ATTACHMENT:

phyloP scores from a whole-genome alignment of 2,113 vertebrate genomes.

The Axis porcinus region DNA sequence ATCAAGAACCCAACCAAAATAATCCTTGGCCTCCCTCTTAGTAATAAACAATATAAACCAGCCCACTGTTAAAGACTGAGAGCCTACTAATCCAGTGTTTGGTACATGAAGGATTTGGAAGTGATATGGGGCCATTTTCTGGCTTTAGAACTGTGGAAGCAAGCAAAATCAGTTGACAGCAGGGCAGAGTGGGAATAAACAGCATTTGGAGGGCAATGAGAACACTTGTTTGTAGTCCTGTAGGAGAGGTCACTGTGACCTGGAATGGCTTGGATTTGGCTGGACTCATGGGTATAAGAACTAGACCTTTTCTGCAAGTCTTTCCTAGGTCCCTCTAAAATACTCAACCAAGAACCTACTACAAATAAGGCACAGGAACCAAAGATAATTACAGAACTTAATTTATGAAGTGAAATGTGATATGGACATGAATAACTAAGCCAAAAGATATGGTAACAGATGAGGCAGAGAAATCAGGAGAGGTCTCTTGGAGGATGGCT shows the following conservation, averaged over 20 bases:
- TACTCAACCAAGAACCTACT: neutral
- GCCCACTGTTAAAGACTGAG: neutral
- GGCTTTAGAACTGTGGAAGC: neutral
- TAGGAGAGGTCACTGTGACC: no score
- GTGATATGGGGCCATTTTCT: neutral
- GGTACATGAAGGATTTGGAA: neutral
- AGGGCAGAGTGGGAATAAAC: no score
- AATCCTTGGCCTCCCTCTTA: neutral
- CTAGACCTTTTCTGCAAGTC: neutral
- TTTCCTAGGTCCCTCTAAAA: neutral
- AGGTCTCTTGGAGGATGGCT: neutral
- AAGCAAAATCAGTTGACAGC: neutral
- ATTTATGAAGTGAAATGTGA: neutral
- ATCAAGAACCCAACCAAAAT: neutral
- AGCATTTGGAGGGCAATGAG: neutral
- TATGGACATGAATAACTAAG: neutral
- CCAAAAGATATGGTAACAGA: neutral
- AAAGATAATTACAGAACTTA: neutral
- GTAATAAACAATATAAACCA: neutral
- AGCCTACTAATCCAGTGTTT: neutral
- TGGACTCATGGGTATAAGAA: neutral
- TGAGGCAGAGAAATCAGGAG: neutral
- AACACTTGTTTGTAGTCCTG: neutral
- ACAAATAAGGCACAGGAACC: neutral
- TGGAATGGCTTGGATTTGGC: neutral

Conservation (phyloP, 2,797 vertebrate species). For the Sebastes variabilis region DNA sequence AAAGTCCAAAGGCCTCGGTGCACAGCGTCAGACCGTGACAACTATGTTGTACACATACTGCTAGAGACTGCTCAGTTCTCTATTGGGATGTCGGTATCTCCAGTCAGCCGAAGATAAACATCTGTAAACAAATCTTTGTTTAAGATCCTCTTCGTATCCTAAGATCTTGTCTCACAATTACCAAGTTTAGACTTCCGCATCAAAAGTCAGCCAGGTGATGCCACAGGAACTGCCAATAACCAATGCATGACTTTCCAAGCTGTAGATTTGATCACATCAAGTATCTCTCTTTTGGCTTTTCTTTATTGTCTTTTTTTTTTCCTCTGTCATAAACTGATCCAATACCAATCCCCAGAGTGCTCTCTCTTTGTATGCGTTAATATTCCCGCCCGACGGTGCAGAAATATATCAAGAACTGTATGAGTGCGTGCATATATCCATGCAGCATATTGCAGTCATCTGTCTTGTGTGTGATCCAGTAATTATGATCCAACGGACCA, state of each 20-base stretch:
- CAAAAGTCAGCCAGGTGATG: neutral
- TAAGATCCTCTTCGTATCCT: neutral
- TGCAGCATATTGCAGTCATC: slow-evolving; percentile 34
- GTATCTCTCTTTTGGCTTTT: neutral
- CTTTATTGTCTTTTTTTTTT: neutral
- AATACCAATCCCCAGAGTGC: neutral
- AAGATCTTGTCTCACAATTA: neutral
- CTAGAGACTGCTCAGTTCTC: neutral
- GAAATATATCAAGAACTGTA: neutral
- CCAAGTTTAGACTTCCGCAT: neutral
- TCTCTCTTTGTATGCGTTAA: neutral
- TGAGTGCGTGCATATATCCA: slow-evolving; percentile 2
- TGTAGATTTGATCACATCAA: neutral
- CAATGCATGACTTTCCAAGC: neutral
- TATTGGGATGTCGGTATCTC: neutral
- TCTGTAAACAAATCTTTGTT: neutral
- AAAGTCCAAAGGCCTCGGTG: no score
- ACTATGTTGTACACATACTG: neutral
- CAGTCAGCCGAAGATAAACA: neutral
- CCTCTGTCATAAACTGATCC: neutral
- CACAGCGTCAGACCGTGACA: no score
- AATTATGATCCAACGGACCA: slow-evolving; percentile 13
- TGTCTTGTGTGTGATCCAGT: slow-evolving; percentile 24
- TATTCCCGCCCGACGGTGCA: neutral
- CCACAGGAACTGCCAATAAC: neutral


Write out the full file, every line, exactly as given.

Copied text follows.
phyloP scores from a whole-genome alignment of 2,113 vertebrate genomes.

The Axis porcinus region DNA sequence ATCAAGAACCCAACCAAAATAATCCTTGGCCTCCCTCTTAGTAATAAACAATATAAACCAGCCCACTGTTAAAGACTGAGAGCCTACTAATCCAGTGTTTGGTACATGAAGGATTTGGAAGTGATATGGGGCCATTTTCTGGCTTTAGAACTGTGGAAGCAAGCAAAATCAGTTGACAGCAGGGCAGAGTGGGAATAAACAGCATTTGGAGGGCAATGAGAACACTTGTTTGTAGTCCTGTAGGAGAGGTCACTGTGACCTGGAATGGCTTGGATTTGGCTGGACTCATGGGTATAAGAACTAGACCTTTTCTGCAAGTCTTTCCTAGGTCCCTCTAAAATACTCAACCAAGAACCTACTACAAATAAGGCACAGGAACCAAAGATAATTACAGAACTTAATTTATGAAGTGAAATGTGATATGGACATGAATAACTAAGCCAAAAGATATGGTAACAGATGAGGCAGAGAAATCAGGAGAGGTCTCTTGGAGGATGGCT shows the following conservation, averaged over 20 bases:
- TACTCAACCAAGAACCTACT: neutral
- GCCCACTGTTAAAGACTGAG: neutral
- GGCTTTAGAACTGTGGAAGC: neutral
- TAGGAGAGGTCACTGTGACC: no score
- GTGATATGGGGCCATTTTCT: neutral
- GGTACATGAAGGATTTGGAA: neutral
- AGGGCAGAGTGGGAATAAAC: no score
- AATCCTTGGCCTCCCTCTTA: neutral
- CTAGACCTTTTCTGCAAGTC: neutral
- TTTCCTAGGTCCCTCTAAAA: neutral
- AGGTCTCTTGGAGGATGGCT: neutral
- AAGCAAAATCAGTTGACAGC: neutral
- ATTTATGAAGTGAAATGTGA: neutral
- ATCAAGAACCCAACCAAAAT: neutral
- AGCATTTGGAGGGCAATGAG: neutral
- TATGGACATGAATAACTAAG: neutral
- CCAAAAGATATGGTAACAGA: neutral
- AAAGATAATTACAGAACTTA: neutral
- GTAATAAACAATATAAACCA: neutral
- AGCCTACTAATCCAGTGTTT: neutral
- TGGACTCATGGGTATAAGAA: neutral
- TGAGGCAGAGAAATCAGGAG: neutral
- AACACTTGTTTGTAGTCCTG: neutral
- ACAAATAAGGCACAGGAACC: neutral
- TGGAATGGCTTGGATTTGGC: neutral

Conservation (phyloP, 2,797 vertebrate species). For the Sebastes variabilis region DNA sequence AAAGTCCAAAGGCCTCGGTGCACAGCGTCAGACCGTGACAACTATGTTGTACACATACTGCTAGAGACTGCTCAGTTCTCTATTGGGATGTCGGTATCTCCAGTCAGCCGAAGATAAACATCTGTAAACAAATCTTTGTTTAAGATCCTCTTCGTATCCTAAGATCTTGTCTCACAATTACCAAGTTTAGACTTCCGCATCAAAAGTCAGCCAGGTGATGCCACAGGAACTGCCAATAACCAATGCATGACTTTCCAAGCTGTAGATTTGATCACATCAAGTATCTCTCTTTTGGCTTTTCTTTATTGTCTTTTTTTTTTCCTCTGTCATAAACTGATCCAATACCAATCCCCAGAGTGCTCTCTCTTTGTATGCGTTAATATTCCCGCCCGACGGTGCAGAAATATATCAAGAACTGTATGAGTGCGTGCATATATCCATGCAGCATATTGCAGTCATCTGTCTTGTGTGTGATCCAGTAATTATGATCCAACGGACCA, state of each 20-base stretch:
- CAAAAGTCAGCCAGGTGATG: neutral
- TAAGATCCTCTTCGTATCCT: neutral
- TGCAGCATATTGCAGTCATC: slow-evolving; percentile 34
- GTATCTCTCTTTTGGCTTTT: neutral
- CTTTATTGTCTTTTTTTTTT: neutral
- AATACCAATCCCCAGAGTGC: neutral
- AAGATCTTGTCTCACAATTA: neutral
- CTAGAGACTGCTCAGTTCTC: neutral
- GAAATATATCAAGAACTGTA: neutral
- CCAAGTTTAGACTTCCGCAT: neutral
- TCTCTCTTTGTATGCGTTAA: neutral
- TGAGTGCGTGCATATATCCA: slow-evolving; percentile 2
- TGTAGATTTGATCACATCAA: neutral
- CAATGCATGACTTTCCAAGC: neutral
- TATTGGGATGTCGGTATCTC: neutral
- TCTGTAAACAAATCTTTGTT: neutral
- AAAGTCCAAAGGCCTCGGTG: no score
- ACTATGTTGTACACATACTG: neutral
- CAGTCAGCCGAAGATAAACA: neutral
- CCTCTGTCATAAACTGATCC: neutral
- CACAGCGTCAGACCGTGACA: no score
- AATTATGATCCAACGGACCA: slow-evolving; percentile 13
- TGTCTTGTGTGTGATCCAGT: slow-evolving; percentile 24
- TATTCCCGCCCGACGGTGCA: neutral
- CCACAGGAACTGCCAATAAC: neutral